College Student Selected for NAJA Board of Directors
Christina Good Voice, (Muscogee Creek), joined The Native American Journalists Association Board of Directors. The 24-year-old University of Oklahoma student is an Associated Press intern and a former staff writer for the Cherokee Phoenix and Oklahoma Daily. Good Voice said she is honored and thrilled about her selection. "As a scholarship recipient, NAJA has helped me with college expenses for the last three years. Now that I am about to graduate, I am excited to be the representative of the NAJA student membership," she said. Christina plans to seek input from student members to help better serve them. In addition to creating the student board position, NAJA has approved a charter policy to help college groups create student chapters. A group of students at the University of Montana is currently petitioning for chapter status. NAJA currently has 106 college and 142 high school students enrolled as members.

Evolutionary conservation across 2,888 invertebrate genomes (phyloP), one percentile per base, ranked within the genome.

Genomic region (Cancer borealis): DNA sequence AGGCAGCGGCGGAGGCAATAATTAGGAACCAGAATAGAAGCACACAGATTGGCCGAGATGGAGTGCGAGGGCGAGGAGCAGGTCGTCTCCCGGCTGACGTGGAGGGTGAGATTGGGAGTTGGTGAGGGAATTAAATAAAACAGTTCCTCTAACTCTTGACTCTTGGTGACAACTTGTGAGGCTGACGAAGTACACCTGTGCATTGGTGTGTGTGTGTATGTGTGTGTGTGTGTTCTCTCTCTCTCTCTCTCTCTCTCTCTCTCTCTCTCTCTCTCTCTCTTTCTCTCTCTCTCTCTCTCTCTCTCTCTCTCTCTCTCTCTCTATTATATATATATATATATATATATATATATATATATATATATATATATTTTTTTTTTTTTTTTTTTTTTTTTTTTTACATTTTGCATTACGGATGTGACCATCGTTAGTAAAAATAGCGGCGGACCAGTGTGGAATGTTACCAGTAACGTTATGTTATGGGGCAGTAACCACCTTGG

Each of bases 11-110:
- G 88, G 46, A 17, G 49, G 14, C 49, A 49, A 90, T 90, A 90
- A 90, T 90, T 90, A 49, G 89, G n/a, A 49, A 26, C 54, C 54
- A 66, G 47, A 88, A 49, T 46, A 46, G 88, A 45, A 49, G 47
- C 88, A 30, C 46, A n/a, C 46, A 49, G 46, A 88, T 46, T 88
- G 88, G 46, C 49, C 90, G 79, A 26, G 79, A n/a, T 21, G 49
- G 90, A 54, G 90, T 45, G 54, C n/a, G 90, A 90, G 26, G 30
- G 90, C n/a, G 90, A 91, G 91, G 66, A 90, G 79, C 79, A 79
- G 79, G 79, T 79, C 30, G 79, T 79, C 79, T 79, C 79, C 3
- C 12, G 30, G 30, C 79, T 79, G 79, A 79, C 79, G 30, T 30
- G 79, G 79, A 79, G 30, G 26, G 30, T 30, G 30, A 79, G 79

Student Of The Year
Montana: Joe Caye has been named Indian College Student of the Year by the Montana Indian Education Association. Caye, a member of the Confederated Salish and Kootenai Tribes, is a junior at the University of Montana majoring in computer science. Caye has also spent three years assisting the American Indian Student Services, an important campus resource for Indian students.
American Indian group seeks space